posted by on Mar 1
The rapid progression of I . t . poses new challenges before the law. These challenges aren’t limited to any single traditional legal category but arise in, for instance, Criminal Law, Intellectual Property Law, Contract and Tort. One such challenge could be the growing menace of “Data Theft”. It’s the expression used when any information in the form of information is illegally copied or obtained from an enterprise or other individual without his knowledge or consent.
Data as being a valuable asset
Data is a very important asset with this modern era of Information Technology (IT). Data is a crucial raw-material for Call Centers and I.T. Companies. Data has become an essential tool and weapon for Corporates to capture larger market shares. As a result of need for Data on this new trend, its security has developed into a major issue with the I.T. industry. The piracy of data can be a threat, faced from the I.T. players, who spend millions to compile or buy data from the market. Their profits rely on the security of these Data.
The most important issue regarding Data Theft is its International character, by way of example Systems may be accessed in USA, the info manipulated in China and also the consequences felt in India. Caused by this ability is always that different sovereignties, jurisdictions, laws and rules arrive into play which again is an issue by itself. Further, assortment of evidence such circumstances become another issue as investigation in three different countries, most of whom might not be in talking terms, is practically impossible and poor technical know-how individuals cops increases the woes. Also, having less coordination between different investigating agencies along with a not-so-sure extradition process is the one other head ache. Even so the biggest of most these issues will be the lack of specific laws in the country coping with this crime, so set up culprit is caught he is able to easily escape by picking and choosing the of assorted loopholes in our law.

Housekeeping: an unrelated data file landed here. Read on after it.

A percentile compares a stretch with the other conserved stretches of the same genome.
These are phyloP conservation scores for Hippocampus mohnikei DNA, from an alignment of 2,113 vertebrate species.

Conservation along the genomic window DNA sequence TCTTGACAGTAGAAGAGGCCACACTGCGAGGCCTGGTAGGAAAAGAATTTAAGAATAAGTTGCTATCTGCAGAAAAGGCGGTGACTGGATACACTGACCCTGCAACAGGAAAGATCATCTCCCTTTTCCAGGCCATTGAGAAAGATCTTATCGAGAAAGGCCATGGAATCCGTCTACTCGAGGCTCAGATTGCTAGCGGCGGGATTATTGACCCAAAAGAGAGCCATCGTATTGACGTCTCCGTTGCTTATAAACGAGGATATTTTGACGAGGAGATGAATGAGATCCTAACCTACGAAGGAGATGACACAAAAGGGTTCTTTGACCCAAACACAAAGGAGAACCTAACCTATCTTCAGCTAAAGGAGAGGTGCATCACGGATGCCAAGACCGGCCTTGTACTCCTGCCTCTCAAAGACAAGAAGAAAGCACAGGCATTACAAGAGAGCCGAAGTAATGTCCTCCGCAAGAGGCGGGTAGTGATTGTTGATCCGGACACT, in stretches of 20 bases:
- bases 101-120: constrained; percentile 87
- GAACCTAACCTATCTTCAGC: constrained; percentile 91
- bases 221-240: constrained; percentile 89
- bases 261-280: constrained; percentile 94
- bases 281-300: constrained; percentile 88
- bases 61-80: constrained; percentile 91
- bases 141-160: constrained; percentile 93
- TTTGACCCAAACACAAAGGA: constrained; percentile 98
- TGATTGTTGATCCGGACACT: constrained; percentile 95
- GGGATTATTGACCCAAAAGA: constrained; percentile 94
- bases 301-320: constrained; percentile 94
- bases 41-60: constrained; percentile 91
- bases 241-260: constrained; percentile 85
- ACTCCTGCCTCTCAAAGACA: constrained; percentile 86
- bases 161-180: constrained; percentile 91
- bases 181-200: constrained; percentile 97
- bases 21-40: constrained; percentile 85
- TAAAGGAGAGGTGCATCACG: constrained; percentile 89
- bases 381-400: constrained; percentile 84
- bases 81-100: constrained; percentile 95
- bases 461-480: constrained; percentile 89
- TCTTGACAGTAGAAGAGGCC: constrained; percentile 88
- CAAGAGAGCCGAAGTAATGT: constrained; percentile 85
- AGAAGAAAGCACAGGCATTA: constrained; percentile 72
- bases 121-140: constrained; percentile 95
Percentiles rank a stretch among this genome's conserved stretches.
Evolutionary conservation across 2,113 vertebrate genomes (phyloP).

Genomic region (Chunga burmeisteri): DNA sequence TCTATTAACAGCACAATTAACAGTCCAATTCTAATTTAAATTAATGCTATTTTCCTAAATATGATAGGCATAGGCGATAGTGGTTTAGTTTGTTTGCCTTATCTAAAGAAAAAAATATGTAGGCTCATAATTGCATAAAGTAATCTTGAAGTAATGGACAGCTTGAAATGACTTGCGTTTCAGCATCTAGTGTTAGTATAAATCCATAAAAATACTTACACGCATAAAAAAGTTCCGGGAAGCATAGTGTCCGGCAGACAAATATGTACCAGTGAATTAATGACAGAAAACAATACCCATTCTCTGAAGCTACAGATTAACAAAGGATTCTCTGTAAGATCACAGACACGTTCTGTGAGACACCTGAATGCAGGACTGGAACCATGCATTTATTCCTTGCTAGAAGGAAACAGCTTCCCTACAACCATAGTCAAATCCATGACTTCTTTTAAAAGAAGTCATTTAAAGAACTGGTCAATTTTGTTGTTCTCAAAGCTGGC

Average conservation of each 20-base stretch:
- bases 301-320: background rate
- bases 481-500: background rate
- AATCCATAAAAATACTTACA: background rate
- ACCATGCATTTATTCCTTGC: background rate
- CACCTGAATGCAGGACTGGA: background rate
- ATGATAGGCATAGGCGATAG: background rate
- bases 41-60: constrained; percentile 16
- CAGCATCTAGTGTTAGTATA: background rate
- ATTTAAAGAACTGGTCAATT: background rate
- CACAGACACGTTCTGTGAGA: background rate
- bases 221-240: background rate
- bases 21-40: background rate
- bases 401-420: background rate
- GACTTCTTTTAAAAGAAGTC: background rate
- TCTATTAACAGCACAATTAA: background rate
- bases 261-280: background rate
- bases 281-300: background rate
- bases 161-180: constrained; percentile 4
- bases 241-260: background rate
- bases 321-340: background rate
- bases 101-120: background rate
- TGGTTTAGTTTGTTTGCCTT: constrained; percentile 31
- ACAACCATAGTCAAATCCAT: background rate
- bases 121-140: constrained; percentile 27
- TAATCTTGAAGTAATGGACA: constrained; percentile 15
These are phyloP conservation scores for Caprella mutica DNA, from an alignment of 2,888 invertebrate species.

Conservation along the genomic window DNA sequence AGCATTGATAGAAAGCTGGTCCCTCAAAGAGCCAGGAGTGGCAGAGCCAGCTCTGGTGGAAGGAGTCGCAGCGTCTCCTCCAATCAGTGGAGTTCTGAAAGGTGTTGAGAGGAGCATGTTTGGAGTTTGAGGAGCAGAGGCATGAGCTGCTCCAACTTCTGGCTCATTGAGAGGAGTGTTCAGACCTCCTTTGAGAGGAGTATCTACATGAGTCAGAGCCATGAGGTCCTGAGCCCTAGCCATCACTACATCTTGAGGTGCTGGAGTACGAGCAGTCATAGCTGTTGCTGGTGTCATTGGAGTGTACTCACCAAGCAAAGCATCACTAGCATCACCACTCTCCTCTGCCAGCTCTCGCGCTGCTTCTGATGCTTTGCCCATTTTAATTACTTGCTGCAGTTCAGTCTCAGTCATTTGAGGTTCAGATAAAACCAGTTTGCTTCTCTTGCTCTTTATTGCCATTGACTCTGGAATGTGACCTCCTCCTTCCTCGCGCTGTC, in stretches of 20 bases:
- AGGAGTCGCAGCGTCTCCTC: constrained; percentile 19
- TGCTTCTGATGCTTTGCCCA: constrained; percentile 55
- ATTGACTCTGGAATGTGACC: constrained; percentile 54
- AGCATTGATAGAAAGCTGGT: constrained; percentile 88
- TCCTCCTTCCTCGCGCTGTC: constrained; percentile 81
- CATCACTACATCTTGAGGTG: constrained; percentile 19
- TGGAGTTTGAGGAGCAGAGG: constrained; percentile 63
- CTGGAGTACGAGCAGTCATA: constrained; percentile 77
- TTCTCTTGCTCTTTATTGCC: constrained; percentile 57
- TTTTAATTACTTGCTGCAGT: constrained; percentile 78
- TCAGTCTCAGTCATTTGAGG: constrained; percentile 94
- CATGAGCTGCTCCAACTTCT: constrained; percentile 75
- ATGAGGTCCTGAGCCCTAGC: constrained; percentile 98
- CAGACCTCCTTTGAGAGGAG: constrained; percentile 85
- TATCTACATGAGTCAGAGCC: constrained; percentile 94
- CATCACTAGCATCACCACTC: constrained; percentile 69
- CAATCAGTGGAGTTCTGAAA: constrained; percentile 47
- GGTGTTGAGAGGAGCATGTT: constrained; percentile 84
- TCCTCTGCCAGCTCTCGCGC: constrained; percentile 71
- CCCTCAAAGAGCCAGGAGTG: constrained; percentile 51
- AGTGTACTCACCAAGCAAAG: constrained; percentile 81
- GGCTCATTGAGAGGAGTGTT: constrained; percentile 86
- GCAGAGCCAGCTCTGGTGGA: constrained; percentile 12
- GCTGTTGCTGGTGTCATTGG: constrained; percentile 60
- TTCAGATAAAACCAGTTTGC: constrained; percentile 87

Does India have sufficient Laws?
The challenge of information theft which includes emerged as the major cyber crimes worldwide has attracted little attention of law makers in India. Unlike U.K which includes The information Protection Act, 1984 there isn’t a specific legislation in India to tackle this concern, though India offers its Information Technology Act, 2000 to handle the fast growing menace of cyber crimes, including data theft. In fact our IT Act, 2000 just isn’t well equipped to tackle such crimes. The different provisions in the IT Act, 2000 which deal with the issue to some extent are briefly discussed below.
Section 43:- This provides protection against destruction and unauthorized access from the computer by imposing heavy penalty up to one crore. The unauthorized downloading, extraction and copying of data are covered under this section. Clause ‘C’ of the section imposes penalty for unauthorized introduction of computer viruses of contaminants. Clause ‘G’ provides penalties for assisting the unauthorized access.
Section 65:- This section provides for computer source code. If anyone knowingly or intentionally conceals, destroys, alters or causes another to perform as such shall ought to suffer imprisonment all the way to 36 months or fine as much as 2 lakh rupees. Thus protection continues to be provided against tampering of computer source documents.
Section 66:- Protection against hacking has been provided under it. As per it, hacking is described as any act with an intention to cause wrongful loss or injury to anybody or with all the knowledge that wrongful loss or damage will likely be caused to anybody and information surviving in your personal computer resource have to be either destroyed, deleted, altered or its value and utility get diminished. This section imposes the penalty of imprisonment all the way to three years or fine as much as two lakh rupees or both around the hacker.